ChoiceMaker software finds duplicate records in a database.  The figure below depicts how ChoiceMaker software works, by showing three examples of how ChoiceMaker might compare two records. 

In Example 1, the information in the records is closely similar, although not identical. The degree of similarty is high enough that ChoiceMaker software assigns the records a match probability of 93 percent, and on that basis, some customer application merges the records to eliminate the duplication.

In Example 2, there is little similarity between the records, so ChoiceMaker assigns a low match probability of just 12 percent, and the records are kept as distinct entries in the database.

Finally, in Example 3, it is not clear whether the records represent the same person, particularly if there's a chance that some of the data might be erroneous or out-of-date.  ChoiceMaker assigns an intermediate match probability to these pairs, so that the customer application can hold them aside for further human review.
ChoiceMaker Record Matching Process


Consider a registry of children that is maintained by a state or local government.  Such a registry might be an immunization database that tracks inoculations or a student database that tracks academic records across school districts.

In the case of an immunization registry, it is important to avoid duplicate records for children so that each child receives a complete set of inoculations.  In the case of a state-wide student registry, it is important to avoid duplicates so that the state can comply with the mandates of the federal No Child Left Behind Act.


It can be difficult to find duplicates in a database.  Again, consider the case of children.  Social security numbers for children, particularly for young children, tend to be unreliable.  Other important information about a child -- such as the child's first, middle or last name, or the child's home address or phone number -- can change over time.  Even information that shouldn't change -- such the child's birth date -- may be missing or unreliable.  In fact, any data entered for a child may contain errors, non-standard spellings or placeholder values.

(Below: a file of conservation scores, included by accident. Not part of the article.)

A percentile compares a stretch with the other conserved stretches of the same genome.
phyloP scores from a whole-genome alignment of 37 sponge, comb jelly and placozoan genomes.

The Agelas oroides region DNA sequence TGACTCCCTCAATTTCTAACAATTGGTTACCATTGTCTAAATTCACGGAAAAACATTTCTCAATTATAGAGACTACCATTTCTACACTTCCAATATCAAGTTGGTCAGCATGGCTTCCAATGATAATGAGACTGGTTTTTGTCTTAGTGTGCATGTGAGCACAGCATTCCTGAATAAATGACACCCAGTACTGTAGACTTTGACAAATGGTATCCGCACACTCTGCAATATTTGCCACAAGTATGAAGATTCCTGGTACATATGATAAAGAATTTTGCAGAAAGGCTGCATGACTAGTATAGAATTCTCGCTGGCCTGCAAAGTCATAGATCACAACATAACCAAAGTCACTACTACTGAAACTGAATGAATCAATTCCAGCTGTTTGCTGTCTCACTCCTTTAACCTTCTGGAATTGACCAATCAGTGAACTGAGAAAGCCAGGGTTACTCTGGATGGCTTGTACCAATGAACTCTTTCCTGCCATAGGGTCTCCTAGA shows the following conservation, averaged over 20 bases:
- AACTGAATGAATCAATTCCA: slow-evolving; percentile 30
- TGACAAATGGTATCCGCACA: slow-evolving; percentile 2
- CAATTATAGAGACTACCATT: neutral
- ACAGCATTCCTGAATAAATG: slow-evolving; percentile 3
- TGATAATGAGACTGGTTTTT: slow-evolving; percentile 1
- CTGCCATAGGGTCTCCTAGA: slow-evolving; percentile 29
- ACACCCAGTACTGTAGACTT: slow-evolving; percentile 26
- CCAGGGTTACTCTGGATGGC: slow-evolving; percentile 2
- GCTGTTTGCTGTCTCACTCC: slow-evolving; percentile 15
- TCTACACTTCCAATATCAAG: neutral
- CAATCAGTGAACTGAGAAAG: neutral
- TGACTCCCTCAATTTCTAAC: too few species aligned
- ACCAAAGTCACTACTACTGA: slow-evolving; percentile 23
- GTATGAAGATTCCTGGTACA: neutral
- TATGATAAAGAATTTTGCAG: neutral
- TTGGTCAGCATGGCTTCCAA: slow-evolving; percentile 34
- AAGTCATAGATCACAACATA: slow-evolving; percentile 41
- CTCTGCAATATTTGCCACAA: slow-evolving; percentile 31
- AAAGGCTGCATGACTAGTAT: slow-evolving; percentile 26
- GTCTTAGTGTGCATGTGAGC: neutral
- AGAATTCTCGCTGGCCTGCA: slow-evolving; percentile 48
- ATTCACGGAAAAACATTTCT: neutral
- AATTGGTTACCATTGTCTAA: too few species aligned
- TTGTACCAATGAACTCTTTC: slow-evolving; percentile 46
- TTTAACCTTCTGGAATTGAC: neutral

Even when errors and incomplete or ambiguous data are present, human beings usually have a reliable intuition for whether two database records match each other.  That's because human beings can consider information in context, and factor out unimportant differences or similarities between records.  In the case of personnel records, humans recognize that "Jim" and "James" are nicknames; that "Keanu Reeves" and "Reaves, Keenu" might be the same person with first and last name swapped and slightly misspelled; and that two persons named "Maria Garcia" with a common birthdate of "1/1/2001" might not be a particularly strong match to each other, because the names are not uncommon and the birthdates look like approximations.

ChoiceMaker software works by mimicking human intuition.  It does this in a straightforward way.  The software compares two records at a time.  For each field in the pair of records, the software applies simple true or false tests, called clues, to check whether the field values point toward a match.  For example, in the case of first names, the following tests might be applied:

Match clues:
  • Do the values of the two records match each other exactly?
  • Do the values match each other phonetically?
  • Do the values match each other if a few letters are transposed?
  • Are the values nicknames for each other?
Differ clues:
  • Are the values completely different?
Hold clues (insufficient information)
  • Is one (or both) of the values missing, invalid or a placeholder?
A collection of such clues are applied together as part of a single model for whether records match.  In a realistic, high-accuracy model, there might be hundreds of such clues for dozens of field values.

After all the clues are evaluated for a pair of records, ChoiceMaker combines the results into an overall probability score.  It does this by assigning each clue a numerical weight that indicates its relative significance in the probability calculation.

Machine learning

The magic of ChoiceMaker software is in the weights that it assigns to clues.  ChoiceMaker uses a patented method to compute clue weights so that ChoiceMaker probabilities mimic human intuition.  Data experts are asked to review a set of record pairs, and for each pair, they are asked to mark down one of three decisions:
  • Do the pairs match each other (a match decision)?
  • Are different from each other (a differ decision)?
  • Is there not enough information to decide (a hold decision)?
Using a machine-learning algorithm such as maximum entropy, ChoiceMaker software determines the clue weights that best reproduce the experts' decisions.  This process is called training a model.  When a trained model is subsequently applied to completely different pairs, one finds that ChoiceMaker probabilities closely predict how a data expert would mark the new pairs.


Registries for children are not unique in the difficulties they face with duplicate records.  Similar issues can arise anywhere that database records need to be correlated with real world people, businesses, places and things.  ChoiceMaker software can help with almost any collection of structured data.  If human beings can tell the difference between duplicates, ChoiceMaker software can be trained to mimic their decisions.